Loxosceles spiders can be found worldwide in temperate and tropical regions but their distribution is heavily concentrated in the Western Hemisphere [1], [2]. In fact, in South America, loxoscelism is considered the most important form of araneism due to its high incidence and morbidity [1][3]. In Brazil, Loxosceles spiders were responsible for approximately 7,000 cases of spider envenomation reported to the Brazilian Ministry of Health in 2006 [Unpublished data. SINAN-Animais Peçonhentos/SVS/MS. http://dtr2004.saude.gov.br/sinanweb/tab​net/dh?sinan/animaisp/bases/animaisbr.de​f].

Loxosceles venom is a complex mixture of several proteins including alkaline phosphatase, hyaluronidase, 5-ribonucleotidase phosphohydrolase, sphingomyelinase D, several proteases, esterase and ATPase. Sphingomyelinase D is considered the most toxic fraction of the venom, playing a key role in its local and systemic action [1][4]. It causes neutrophil migration, complement system activation, cytokine and chemokine release and platelet aggregation [5].

Loxosceles spiders are not aggressive and the bites usually occur when they are pressed against the body, mainly while the victim is sleeping or dressing. The accident may cause mild cutaneous inflammatory reaction or a local injury characterized by pain, edema and livedo, developing later to dermonecrosis with gravitational spreading [1][3]. In up to 13% of the cases [1], loxoscelism can cause a systemic injury, known as viscerocutaneous loxoscelism (VCL). This form occurs predominantly in children [6], and patients may develop acute kidney injury (AKI), which is considered the main cause of death after loxoscelism envenomation [5], [7]. VCL is characterized by fever, malaise, weakness, nausea and vomiting, hemolysis, hematuria, jaundice, thrombocytopenia and disseminated intravascular coagulation. This severe multisystemic clinical picture can occur as early as 24 hours after the bite [1][3], [7].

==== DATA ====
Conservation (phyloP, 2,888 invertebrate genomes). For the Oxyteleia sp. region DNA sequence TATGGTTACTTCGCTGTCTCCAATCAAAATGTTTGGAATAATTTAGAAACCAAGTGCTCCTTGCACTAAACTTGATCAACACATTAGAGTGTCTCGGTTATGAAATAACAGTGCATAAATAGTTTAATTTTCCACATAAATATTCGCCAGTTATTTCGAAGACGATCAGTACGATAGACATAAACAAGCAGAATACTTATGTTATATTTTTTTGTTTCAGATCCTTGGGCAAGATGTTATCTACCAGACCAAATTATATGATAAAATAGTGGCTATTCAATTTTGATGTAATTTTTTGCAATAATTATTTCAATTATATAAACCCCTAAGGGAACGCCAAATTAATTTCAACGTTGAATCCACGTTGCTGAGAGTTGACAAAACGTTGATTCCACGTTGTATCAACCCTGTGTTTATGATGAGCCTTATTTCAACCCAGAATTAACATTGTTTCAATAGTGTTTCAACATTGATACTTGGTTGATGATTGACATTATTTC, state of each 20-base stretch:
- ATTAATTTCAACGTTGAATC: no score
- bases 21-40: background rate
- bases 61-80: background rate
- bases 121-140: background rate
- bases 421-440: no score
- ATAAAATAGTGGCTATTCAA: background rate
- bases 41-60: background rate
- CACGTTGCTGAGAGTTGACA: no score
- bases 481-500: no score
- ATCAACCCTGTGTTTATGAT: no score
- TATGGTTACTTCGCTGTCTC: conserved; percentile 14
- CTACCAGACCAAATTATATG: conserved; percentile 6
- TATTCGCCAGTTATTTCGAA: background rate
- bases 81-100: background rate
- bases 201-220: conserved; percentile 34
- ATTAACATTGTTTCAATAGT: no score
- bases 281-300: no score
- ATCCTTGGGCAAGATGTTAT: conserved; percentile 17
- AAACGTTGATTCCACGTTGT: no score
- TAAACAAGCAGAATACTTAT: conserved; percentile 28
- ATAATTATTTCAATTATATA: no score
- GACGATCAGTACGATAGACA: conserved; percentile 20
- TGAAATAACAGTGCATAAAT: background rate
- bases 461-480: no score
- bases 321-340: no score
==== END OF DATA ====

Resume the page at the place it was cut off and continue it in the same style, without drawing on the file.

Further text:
AKI has been described in VCL as single case reports [7][11] or as relatively small series of cases [12][14]. Data on AKI after VCL are not consistent, even in the same country. Several factors might account for this, including the spider species and the patient age. In Brazil, 49% of AKI, 45.7% of oliguria and 8.6% of anuria were found among 35 VCL cases [6]. On the other hand, among 359 cases treated in Butantan Institute, Brazil, 4% developed VCL and none presented AKI [15]. In Chile, plasma creatinine was assessed in 26 of 34 VCL cases and was elevated in all, with values ranging from 4.4 to 6.0 mg/dL [16]. In the USA, AKI was found in 1 of 6 children hospitalized due to VCL [17]. These differences in AKI frequency can be due to the distribution of different Loxosceles species through the North and South Americas [5]. In São Paulo the commonest specie is the Loxosceles gaucho but in other regions of Brazil the Loxosceles intermedia is the most prevalent. The mechanisms for Loxosceles venom-induced AKI are still elusive and renal injury has been attributed to hemolysis, rhabdomyolysis, shock and direct venom nephrotoxicity [1], [2], [5], [11], [14], [17][19].